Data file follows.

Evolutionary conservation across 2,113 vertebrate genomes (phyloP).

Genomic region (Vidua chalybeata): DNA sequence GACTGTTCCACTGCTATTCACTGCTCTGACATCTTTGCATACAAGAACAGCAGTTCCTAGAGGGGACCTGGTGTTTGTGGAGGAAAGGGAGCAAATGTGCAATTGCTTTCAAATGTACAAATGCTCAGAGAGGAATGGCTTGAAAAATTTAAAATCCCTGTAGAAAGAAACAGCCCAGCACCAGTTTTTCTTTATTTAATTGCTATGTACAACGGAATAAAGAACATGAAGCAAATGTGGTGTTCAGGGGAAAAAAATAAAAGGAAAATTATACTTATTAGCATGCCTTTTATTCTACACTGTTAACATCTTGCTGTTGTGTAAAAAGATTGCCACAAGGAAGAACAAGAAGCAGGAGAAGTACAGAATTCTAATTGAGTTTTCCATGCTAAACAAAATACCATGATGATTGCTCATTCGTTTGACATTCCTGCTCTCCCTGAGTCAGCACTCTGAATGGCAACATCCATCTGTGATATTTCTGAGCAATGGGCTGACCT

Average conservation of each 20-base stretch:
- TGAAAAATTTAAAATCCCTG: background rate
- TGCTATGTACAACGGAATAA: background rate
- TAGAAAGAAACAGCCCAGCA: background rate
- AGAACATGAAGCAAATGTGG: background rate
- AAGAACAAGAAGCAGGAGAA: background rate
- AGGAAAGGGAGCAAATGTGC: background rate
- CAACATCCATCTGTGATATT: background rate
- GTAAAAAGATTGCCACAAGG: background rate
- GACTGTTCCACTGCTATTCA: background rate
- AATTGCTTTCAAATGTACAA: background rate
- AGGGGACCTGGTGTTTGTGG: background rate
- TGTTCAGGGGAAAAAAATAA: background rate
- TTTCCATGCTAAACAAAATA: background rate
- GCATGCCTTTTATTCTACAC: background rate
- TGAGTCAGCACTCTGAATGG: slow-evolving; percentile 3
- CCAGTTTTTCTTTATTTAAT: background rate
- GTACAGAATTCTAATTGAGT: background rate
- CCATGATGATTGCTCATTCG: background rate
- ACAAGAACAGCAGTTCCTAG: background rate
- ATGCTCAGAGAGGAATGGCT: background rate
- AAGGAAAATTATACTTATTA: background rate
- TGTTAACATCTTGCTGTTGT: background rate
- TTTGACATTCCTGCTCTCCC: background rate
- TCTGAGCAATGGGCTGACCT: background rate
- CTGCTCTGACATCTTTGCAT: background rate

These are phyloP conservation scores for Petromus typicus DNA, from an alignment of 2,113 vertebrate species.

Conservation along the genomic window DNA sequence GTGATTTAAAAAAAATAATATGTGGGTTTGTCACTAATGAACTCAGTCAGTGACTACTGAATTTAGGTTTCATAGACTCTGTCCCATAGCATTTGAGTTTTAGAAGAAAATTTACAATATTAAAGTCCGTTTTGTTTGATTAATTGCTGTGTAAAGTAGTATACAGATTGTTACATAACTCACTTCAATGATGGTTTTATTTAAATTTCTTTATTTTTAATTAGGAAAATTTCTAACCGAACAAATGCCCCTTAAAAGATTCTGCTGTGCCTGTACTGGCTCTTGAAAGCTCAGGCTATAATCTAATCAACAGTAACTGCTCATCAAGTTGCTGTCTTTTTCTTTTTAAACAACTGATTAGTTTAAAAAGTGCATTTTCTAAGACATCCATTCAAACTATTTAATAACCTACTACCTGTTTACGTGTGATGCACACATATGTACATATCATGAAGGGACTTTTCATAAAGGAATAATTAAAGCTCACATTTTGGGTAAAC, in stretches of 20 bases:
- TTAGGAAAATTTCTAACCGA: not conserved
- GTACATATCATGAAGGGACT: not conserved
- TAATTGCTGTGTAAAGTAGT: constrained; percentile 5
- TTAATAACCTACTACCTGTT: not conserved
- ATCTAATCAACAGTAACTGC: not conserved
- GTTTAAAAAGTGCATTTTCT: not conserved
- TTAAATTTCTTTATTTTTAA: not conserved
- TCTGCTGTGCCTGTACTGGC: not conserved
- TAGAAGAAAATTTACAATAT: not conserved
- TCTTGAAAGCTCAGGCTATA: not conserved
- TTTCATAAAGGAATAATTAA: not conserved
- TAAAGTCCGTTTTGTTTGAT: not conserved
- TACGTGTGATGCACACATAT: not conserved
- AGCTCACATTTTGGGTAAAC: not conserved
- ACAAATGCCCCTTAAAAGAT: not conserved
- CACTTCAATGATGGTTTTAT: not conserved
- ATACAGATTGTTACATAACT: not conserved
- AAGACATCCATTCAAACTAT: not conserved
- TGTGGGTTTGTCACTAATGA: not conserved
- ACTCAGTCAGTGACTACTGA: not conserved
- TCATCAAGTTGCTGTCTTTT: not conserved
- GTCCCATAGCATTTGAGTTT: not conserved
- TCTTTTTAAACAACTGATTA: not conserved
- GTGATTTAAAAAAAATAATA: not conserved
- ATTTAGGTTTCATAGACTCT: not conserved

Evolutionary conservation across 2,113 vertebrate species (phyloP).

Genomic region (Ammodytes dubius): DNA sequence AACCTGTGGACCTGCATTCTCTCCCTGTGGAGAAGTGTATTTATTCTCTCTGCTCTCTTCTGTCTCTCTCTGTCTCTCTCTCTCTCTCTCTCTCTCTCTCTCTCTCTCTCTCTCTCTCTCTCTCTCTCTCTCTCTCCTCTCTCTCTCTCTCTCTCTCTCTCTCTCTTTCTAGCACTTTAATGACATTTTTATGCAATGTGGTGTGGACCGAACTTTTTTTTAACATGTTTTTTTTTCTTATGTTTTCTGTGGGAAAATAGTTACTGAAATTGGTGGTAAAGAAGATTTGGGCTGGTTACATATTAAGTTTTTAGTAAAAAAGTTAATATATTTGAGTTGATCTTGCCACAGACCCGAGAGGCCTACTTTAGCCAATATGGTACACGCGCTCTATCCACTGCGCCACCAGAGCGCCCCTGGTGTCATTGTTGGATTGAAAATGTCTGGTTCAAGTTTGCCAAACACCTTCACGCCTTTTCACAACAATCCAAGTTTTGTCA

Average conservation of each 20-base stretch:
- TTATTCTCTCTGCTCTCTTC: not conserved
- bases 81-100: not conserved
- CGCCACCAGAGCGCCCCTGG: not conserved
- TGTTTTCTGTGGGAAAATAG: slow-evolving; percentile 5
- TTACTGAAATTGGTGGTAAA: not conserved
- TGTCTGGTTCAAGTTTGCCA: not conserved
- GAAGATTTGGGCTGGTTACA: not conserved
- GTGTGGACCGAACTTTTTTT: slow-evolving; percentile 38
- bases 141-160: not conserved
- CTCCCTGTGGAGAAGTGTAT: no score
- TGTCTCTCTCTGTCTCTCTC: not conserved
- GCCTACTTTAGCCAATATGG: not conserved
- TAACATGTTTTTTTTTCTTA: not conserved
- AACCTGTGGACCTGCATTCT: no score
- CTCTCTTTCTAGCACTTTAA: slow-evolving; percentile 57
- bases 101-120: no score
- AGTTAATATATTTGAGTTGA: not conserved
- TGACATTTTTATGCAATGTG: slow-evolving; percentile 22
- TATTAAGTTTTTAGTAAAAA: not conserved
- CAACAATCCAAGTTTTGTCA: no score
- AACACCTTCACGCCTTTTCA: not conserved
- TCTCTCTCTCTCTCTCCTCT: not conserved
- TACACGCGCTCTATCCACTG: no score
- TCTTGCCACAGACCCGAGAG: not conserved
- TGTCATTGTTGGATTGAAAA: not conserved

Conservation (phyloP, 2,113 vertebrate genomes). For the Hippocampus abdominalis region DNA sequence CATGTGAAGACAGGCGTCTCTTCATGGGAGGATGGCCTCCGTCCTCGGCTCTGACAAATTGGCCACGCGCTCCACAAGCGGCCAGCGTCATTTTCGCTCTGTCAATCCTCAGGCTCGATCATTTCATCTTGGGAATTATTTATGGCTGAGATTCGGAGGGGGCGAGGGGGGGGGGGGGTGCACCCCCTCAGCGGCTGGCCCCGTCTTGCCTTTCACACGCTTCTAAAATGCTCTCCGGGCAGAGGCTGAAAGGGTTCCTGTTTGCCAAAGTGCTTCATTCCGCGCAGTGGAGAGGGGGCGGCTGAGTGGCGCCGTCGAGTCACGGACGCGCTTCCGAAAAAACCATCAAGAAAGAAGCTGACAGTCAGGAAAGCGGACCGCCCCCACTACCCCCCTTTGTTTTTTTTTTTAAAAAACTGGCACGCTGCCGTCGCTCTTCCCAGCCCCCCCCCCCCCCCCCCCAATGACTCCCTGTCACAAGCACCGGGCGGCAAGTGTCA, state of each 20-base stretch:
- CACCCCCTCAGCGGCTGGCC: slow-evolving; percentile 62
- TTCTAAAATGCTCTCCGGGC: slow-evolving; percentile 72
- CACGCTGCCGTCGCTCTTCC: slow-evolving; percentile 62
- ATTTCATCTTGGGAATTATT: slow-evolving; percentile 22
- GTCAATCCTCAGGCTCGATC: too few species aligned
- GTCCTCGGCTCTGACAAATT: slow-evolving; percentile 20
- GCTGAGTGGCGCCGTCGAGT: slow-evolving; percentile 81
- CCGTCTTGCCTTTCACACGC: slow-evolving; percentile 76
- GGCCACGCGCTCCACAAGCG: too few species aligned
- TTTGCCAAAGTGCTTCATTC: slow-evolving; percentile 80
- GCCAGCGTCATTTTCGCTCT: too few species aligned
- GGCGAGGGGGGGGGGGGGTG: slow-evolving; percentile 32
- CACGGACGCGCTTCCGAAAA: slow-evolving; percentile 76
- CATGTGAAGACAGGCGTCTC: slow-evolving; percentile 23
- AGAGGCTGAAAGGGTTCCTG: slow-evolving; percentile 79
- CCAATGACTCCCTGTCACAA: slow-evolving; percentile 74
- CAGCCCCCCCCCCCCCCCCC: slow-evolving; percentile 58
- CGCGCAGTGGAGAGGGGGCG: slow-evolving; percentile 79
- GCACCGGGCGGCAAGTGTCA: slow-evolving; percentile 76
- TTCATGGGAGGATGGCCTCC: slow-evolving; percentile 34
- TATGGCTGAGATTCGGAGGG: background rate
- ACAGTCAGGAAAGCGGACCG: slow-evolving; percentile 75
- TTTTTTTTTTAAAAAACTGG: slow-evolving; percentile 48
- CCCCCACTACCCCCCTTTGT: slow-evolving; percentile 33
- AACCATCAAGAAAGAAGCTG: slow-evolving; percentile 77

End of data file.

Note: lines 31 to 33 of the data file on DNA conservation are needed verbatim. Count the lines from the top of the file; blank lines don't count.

- TTAGGAAAATTTCTAACCGA: not conserved
- GTACATATCATGAAGGGACT: not conserved
- TAATTGCTGTGTAAAGTAGT: constrained; percentile 5